Can Sudan’s Transitional Government Persuade the Skeptics?

Sudanese Prime Minister Abdalla Hamdok speaks at a press conference with German Chancellor Angela Merkel at the Federal Chancellery in Berlin, Feb. 14, 2020 (DPA photo by Bernd von Jutrczenka via AP Images).
Sudanese Prime Minister Abdalla Hamdok speaks at a press conference with German Chancellor Angela Merkel at the Federal Chancellery in Berlin, Feb. 14, 2020 (DPA photo by Bernd von Jutrczenka via AP Images).
SUBSCRIBE NOW
Free Newsletter

When Sudan’s military brass removed the country’s longtime strongman, President Omar al-Bashir, 10 months ago, skepticism about their intentions was the order of the day. The demonstrators on the streets of Khartoum were the most skeptical, and their massive pro-democracy protests that had forced the military’s hand did not stop. Four months later, and against all odds, the protesters achieved another impressive victory: a power-sharing agreement with the military, establishing a transitional ruling council. Yet even then, not everyone was convinced that a country accused of committing serial genocide under Bashir was on its way to fully rejoining the community […]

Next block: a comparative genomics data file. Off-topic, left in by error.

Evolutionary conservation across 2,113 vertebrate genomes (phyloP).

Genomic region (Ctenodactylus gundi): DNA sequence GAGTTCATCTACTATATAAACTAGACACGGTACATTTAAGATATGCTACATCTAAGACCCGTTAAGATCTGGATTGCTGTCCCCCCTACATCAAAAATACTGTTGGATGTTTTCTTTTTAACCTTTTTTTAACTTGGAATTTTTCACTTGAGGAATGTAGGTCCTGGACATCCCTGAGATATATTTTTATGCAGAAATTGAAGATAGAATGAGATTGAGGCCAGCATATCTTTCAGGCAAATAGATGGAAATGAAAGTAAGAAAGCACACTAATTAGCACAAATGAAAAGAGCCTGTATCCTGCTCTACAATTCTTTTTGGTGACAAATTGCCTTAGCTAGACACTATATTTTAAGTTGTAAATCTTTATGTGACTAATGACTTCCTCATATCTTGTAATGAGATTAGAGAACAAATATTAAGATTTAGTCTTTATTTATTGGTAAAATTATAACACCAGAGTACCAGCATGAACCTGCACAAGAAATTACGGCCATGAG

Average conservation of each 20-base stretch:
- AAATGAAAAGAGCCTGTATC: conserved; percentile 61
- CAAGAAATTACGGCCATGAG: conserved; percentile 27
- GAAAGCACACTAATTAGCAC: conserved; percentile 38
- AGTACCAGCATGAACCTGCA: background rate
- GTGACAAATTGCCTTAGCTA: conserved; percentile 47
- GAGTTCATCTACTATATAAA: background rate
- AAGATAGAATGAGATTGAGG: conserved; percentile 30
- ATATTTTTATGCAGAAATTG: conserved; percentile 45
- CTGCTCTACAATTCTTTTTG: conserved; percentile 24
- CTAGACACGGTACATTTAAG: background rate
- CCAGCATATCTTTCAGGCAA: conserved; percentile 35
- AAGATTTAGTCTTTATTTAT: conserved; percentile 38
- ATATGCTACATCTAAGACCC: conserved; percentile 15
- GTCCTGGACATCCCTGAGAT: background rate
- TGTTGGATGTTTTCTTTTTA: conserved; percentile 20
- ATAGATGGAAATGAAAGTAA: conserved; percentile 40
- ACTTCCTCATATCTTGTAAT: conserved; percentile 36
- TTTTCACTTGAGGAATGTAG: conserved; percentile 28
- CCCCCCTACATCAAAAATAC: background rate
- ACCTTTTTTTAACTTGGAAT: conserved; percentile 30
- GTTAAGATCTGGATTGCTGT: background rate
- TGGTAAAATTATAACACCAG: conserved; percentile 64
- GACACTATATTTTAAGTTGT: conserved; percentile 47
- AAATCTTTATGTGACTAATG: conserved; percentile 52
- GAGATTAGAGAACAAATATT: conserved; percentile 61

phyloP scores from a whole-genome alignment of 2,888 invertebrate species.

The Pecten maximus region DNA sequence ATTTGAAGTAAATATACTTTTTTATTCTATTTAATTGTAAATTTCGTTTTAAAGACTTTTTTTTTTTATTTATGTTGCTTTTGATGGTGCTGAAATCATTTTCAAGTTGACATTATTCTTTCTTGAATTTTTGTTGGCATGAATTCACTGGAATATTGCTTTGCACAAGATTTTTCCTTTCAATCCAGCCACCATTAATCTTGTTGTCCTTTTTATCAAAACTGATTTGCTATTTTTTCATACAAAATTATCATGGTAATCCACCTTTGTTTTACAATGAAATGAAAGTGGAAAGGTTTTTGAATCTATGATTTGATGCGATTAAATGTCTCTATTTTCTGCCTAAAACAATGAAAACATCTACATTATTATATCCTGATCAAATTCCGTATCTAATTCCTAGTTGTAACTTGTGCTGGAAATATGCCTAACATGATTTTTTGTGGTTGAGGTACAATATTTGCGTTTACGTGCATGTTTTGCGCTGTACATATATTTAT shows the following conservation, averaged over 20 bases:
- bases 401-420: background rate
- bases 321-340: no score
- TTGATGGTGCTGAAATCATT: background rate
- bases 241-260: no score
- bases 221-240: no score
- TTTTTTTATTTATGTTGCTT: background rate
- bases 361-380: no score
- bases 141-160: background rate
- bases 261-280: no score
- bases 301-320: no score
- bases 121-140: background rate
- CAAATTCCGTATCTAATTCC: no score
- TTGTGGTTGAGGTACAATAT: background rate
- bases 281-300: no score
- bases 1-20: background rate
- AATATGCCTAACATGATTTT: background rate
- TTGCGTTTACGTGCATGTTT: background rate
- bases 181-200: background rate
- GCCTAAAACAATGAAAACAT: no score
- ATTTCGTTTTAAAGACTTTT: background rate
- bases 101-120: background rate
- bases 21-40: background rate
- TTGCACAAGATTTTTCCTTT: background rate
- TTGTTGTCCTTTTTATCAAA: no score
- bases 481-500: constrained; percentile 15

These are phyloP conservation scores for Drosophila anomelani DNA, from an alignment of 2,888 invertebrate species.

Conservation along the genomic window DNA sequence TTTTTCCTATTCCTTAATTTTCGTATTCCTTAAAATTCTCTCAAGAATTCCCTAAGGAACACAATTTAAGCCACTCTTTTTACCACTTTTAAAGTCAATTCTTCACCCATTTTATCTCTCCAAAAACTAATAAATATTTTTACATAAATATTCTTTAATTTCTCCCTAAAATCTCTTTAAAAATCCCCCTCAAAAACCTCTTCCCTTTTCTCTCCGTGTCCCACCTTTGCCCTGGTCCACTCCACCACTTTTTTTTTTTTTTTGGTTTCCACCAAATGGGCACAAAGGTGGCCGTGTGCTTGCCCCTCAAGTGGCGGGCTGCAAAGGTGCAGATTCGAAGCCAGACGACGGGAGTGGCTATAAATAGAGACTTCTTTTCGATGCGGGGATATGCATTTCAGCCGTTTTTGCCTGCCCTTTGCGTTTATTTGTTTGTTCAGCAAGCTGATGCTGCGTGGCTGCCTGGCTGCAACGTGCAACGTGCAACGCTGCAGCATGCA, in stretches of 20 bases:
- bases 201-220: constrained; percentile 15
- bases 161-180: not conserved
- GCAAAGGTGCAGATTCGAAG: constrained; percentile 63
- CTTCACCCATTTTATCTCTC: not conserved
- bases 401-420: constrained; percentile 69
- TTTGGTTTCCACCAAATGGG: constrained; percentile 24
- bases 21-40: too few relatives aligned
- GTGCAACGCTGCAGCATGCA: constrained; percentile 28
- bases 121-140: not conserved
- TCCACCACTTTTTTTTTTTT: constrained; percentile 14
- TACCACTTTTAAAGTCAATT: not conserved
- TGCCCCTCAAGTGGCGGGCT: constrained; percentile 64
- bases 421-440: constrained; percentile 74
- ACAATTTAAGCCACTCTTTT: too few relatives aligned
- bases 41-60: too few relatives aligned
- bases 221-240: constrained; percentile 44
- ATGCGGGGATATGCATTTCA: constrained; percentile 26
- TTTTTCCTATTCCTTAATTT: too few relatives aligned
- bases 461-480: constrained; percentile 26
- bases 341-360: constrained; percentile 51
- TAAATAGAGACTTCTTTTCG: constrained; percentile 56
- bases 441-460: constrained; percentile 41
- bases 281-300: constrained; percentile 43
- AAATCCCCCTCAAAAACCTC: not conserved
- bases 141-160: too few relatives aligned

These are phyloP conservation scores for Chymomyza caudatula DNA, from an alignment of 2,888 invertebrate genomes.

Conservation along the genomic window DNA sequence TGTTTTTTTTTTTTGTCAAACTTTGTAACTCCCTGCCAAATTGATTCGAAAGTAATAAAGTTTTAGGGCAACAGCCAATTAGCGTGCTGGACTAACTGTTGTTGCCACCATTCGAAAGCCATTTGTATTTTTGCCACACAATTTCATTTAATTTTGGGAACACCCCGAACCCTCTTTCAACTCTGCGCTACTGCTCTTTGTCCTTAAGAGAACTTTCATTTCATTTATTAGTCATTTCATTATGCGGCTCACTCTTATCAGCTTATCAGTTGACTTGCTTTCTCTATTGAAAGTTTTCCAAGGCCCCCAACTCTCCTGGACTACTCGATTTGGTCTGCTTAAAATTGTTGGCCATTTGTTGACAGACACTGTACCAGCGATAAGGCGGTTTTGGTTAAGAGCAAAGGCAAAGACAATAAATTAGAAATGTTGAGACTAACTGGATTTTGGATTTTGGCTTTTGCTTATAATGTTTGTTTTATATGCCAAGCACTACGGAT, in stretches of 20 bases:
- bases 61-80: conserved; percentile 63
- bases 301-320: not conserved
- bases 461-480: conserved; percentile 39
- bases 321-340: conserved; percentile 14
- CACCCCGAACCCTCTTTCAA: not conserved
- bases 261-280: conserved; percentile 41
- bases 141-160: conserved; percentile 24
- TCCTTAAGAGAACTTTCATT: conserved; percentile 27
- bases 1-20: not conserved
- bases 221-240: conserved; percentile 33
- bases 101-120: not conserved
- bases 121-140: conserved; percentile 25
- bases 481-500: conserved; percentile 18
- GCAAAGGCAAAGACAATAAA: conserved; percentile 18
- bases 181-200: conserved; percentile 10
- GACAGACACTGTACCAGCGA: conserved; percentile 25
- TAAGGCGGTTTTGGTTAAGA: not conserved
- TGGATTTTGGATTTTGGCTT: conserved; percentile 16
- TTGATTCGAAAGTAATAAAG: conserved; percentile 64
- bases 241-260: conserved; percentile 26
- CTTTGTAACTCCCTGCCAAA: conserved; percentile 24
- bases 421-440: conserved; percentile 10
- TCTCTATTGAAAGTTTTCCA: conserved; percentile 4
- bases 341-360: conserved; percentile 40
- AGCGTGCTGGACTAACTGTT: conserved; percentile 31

TO READ MORE

Enter your email to get instant access to this article and to receive our free email newsletter:

Or, Subscribe now to get full access.

Already a subscriber? Log in here .

What you’ll get with an All-Access subscription to World Politics Review:

A WPR subscription is like no other resource — it’s like having your own personal researcher and analyst for news and events around the globe. Become a member now, and you’ll get:

  • Immediate and instant access to the full searchable library of 15,000+ articles
  • Daily articles with original analysis, written by leading topic experts, delivered to you every weekday
  • Daily links to must-read news, analysis, and opinion from top sources around the globe, curated by our keen-eyed team of editors
  • Weekly in-depth reports, including features on important countries and issues.
  • Your choice of weekly region-specific newsletters, delivered to your inbox.
  • Smartphone- and tablet-friendly website.

And all of this is available to you — right now for just $1 for the first 3 months.

More World Politics Review